Friday, August 21, 2015

Back in the day...

      I once wrote a daily local column for 
the Sun-Sentinel a lifetime ago.
     Some days I wrote close to the bone.
He was concerned for his widowed mother. It was in the fall and the first anniversary of his father's death.
       Middle-aged, he lived in Fort Lauderdale where he wrote a column for a local newspaper.
        Eighty years old, his mother lived alone in a tiny house surrounded by towering oaks and maples outside Philadelphia in the rolling farmland of Bucks County.
       Filled with the fine fine paintings and time-worn antiques his parents had collected during their 60-some years together, the tiny house had become a remnant-filled museum of their love.
      His father's heard had failed after 78 years.
      "We might have been able to operate and save his life if he'd been a younger man -- and if his lungs had not been so weak from emphysema," a doctor explained after it was over.
       Toward the end, unable to move about from the shortness of his breath, his father had kept to his favorite blue recliner chair that had faced the southwest corner of the livingroom.
       The best time was at the end of the dy, when his father sat watching the setting sun ignite the crimson autumn fire of the Japanese maple he had planted yearrs before..
       "Oh Beth," his father had exclaimed of the brilliant tree the day before his heart failed him. "Isn't it such a work of art in all its glory! Aren't we so lucky to have such beauty?"
         And now a year had gone by and the tree was aflame once again.
         Anxious and thinking of her living alone with all her thoughts and feelings, he called his mother from Florida on the the anniversary of that day.
          He listened to the the telephone ringing, imagining his mother busling through her furnished memories -- past the polished walnut table that had been her Quaker grandmoter's, around the worn blue recliner now vacant for a year, scurrying into the kitchen to the telephone hanging above the English bone china that been the wedding gift of a long-dead great-aunt.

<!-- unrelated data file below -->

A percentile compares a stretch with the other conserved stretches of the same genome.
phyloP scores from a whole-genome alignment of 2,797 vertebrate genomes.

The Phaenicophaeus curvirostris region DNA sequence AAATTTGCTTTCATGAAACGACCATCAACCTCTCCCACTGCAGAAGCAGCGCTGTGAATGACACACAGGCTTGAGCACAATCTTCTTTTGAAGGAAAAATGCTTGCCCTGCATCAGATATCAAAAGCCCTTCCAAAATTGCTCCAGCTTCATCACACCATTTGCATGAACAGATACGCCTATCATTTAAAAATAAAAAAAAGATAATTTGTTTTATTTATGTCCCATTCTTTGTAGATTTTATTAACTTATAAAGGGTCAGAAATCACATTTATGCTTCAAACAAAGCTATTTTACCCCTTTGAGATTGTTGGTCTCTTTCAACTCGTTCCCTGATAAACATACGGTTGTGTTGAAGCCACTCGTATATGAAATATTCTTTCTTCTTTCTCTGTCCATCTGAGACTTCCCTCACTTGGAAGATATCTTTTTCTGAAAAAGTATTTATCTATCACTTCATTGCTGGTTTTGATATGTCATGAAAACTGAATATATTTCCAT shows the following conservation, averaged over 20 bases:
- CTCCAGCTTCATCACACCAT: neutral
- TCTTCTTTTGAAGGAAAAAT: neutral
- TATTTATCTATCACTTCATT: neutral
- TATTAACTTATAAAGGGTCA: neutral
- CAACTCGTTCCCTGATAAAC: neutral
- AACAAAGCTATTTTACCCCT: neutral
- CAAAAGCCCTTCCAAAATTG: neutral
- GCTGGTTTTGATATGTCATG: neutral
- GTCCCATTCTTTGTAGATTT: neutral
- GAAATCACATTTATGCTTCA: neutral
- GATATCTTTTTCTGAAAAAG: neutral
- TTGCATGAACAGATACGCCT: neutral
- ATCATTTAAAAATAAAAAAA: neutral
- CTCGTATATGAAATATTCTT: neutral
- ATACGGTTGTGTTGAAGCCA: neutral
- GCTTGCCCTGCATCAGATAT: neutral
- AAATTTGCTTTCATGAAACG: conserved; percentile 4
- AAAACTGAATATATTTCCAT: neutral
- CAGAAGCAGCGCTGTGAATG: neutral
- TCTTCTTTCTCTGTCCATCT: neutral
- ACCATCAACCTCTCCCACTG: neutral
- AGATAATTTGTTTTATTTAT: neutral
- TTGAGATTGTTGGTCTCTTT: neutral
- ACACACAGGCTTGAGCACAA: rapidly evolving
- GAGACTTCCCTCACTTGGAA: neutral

"Hello?" he heard the familiar voice exclaim from 1,300 miles to the north.
      "It's John," he said. "Just wanted to know how you were getting along."
      They talked across the miles. He felt relieved when she raised the subject.
      "It's hard to believe a year's gone by since your father left us," she said.
       That's good, he thought to himself, aware of how voice was strong and free of pain as she spoke of it.
       "You OK? he  asked.

       "I'm fine,," she said. "I was worried about how I would be. But I'm alright, now that it's here."
       "I glad, Mom," he said.
        "He was a wonderful man, your father," his mother said.
        "I wanted to do something special for him onn this first anniversary," she continued.
        "What's that?"
         "I found a copy of Elizabeth Barrett Browning's Sonnets from the Portuguese," his mother said. "And I've memorized one of her love poems for your father."
        He listened as she spoke the old familiar words of  love over the distant miles
        "How do I love there? Let me count the ways.
         "I love thee in the depth and breadth  and height my sould can reach..."
          Her voice never broke as she spoke the words.
         Good for you, he thought, his eyes glistening. Good for you and Dad.
         "How's Dad's favorite maple tree this fall?" he asked.
           "Brilliant," she replied. "I can't remember when its leaves looked more more lovely in the sunset."
        Sometimes a person will ask what happened to my column in the Sun-Sentinel.
        And sometimes I'll tell them truth and how I'd been replaced by a sports writer.
        But all that was a long time ago.  


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